What are we doing in Maine to address the opioid crisis?

Maine’s opioid epidemic claimed 272 lives in 2015 and shows no signs of slowing down. We are in a state of crisis, and the Maine legislature and the Maine Department of Health & Human Services have charged clinicians with getting resources and training to provide effective, patient-focused care in challenging circumstances. The independent experts at MICIS are here to help.

MICIS, the Maine Medical Association, and many more groups and individuals are all taking significant steps to address this serious situation:

New Documents Posted by DHHS (June & July, 2017)

The various prescribers’ licensing boards (Medicine, Osteopathy, Nursing, etc.) have a joint rule on the use of opioids, called Chapter 21. It can be found by going to a board website, such as http://www.maine.gov/md/laws-statutes/rules-statutes.html, and clicking on Rules Chapter 21. That rule is about to undergo revision, but the version in the link is currently applicable.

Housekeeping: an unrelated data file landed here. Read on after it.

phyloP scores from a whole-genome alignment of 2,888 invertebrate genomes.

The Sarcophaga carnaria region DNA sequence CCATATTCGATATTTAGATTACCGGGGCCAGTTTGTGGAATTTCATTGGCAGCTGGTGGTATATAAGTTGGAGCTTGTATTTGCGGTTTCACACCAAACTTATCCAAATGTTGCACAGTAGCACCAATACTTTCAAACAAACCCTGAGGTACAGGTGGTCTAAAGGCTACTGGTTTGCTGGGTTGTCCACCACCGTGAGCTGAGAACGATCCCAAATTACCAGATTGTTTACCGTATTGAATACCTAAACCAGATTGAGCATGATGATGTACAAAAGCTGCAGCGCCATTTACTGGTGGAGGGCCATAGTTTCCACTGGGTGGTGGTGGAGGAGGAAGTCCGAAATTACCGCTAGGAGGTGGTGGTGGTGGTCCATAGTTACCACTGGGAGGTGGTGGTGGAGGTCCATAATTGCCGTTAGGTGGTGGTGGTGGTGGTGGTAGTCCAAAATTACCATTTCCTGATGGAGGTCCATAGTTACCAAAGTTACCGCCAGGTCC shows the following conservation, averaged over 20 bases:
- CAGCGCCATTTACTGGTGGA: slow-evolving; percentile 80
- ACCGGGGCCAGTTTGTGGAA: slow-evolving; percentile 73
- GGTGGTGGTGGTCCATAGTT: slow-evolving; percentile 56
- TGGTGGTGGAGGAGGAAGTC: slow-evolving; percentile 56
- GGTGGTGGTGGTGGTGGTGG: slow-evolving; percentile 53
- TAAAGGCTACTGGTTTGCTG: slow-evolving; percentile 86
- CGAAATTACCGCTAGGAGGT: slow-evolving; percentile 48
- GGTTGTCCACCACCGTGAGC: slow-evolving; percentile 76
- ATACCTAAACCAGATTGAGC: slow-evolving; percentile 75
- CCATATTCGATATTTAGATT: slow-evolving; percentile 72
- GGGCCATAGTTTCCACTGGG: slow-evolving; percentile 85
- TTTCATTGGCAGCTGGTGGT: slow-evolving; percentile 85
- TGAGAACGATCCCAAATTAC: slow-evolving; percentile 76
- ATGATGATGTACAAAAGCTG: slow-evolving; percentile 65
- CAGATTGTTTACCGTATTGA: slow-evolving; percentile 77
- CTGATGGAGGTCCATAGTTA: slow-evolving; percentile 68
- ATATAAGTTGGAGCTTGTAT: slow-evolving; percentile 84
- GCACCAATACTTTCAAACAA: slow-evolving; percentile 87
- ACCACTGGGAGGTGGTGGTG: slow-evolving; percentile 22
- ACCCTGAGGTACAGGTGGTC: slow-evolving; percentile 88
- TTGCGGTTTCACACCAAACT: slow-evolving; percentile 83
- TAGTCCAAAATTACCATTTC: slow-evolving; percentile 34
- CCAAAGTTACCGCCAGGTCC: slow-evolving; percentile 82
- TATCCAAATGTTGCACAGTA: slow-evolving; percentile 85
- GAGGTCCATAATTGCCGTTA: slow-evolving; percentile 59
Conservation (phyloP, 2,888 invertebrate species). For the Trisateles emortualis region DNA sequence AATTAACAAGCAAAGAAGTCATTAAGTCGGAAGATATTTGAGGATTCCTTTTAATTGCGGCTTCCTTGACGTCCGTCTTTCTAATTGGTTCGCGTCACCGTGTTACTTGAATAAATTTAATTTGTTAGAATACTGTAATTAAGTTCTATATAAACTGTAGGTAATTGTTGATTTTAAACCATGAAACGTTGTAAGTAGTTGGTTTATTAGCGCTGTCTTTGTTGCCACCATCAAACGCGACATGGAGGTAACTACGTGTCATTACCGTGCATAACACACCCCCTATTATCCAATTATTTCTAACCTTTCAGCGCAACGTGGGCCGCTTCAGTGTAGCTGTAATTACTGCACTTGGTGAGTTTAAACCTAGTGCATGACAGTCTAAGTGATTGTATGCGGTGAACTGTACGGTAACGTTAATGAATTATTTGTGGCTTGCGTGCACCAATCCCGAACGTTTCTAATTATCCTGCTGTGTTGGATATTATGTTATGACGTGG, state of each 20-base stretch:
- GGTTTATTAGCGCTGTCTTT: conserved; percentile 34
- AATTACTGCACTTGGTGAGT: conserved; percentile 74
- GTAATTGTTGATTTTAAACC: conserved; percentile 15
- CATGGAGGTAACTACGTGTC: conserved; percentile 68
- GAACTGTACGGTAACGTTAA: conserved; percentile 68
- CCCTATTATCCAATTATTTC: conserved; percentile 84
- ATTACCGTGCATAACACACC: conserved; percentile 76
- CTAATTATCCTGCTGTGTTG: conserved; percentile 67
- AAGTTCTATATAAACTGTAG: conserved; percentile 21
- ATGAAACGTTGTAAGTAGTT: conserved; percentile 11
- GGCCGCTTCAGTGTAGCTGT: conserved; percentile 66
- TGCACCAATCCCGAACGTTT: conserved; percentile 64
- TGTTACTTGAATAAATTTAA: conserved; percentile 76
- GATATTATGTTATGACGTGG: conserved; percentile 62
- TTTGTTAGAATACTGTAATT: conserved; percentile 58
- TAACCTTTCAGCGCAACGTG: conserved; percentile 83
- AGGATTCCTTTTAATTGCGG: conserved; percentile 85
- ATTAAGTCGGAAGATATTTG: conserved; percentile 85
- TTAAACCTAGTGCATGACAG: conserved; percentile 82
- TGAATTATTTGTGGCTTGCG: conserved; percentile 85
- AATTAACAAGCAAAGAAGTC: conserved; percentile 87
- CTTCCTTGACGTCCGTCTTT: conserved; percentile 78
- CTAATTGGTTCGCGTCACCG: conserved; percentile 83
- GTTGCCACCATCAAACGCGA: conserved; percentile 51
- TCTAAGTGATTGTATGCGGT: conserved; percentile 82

Letter to the Association Membership Explaining Chapter 488

By: Gordon Smith, Esq., Executive Director of the MMA
View PDF of Letter to the Association Membership

In early 2016, the U.S. Attorney for Maine, the Maine Attorney General, and the Maine Commissioner of Public Safety (known collectively as the Maine Opiate Collaborative) created three task forces to study various aspects of the opioid addiction problem. On May 6, 2016 those task forces issued their reports, which include significant recommendations for dealing with the problem:

Education of the prescriber community, including physicians, nurse practitioners, dentists, podiatrists and even veterinarians, began well before this was big news in the press. The MMA has presented Continuing Medical Education (CME) programs on the topic. The Maine Independent Clinical Information Service (MICIS), an arm of the MMA, has been delivering free clinical education on opioids and naloxone to Maine’s physicians and nurse practitioners.

As time goes on,and more initiatives are put into place, we will keep you connected to medical resources as they become available. This is a serious public health challenge that the medical community and many others are actively working to solve.

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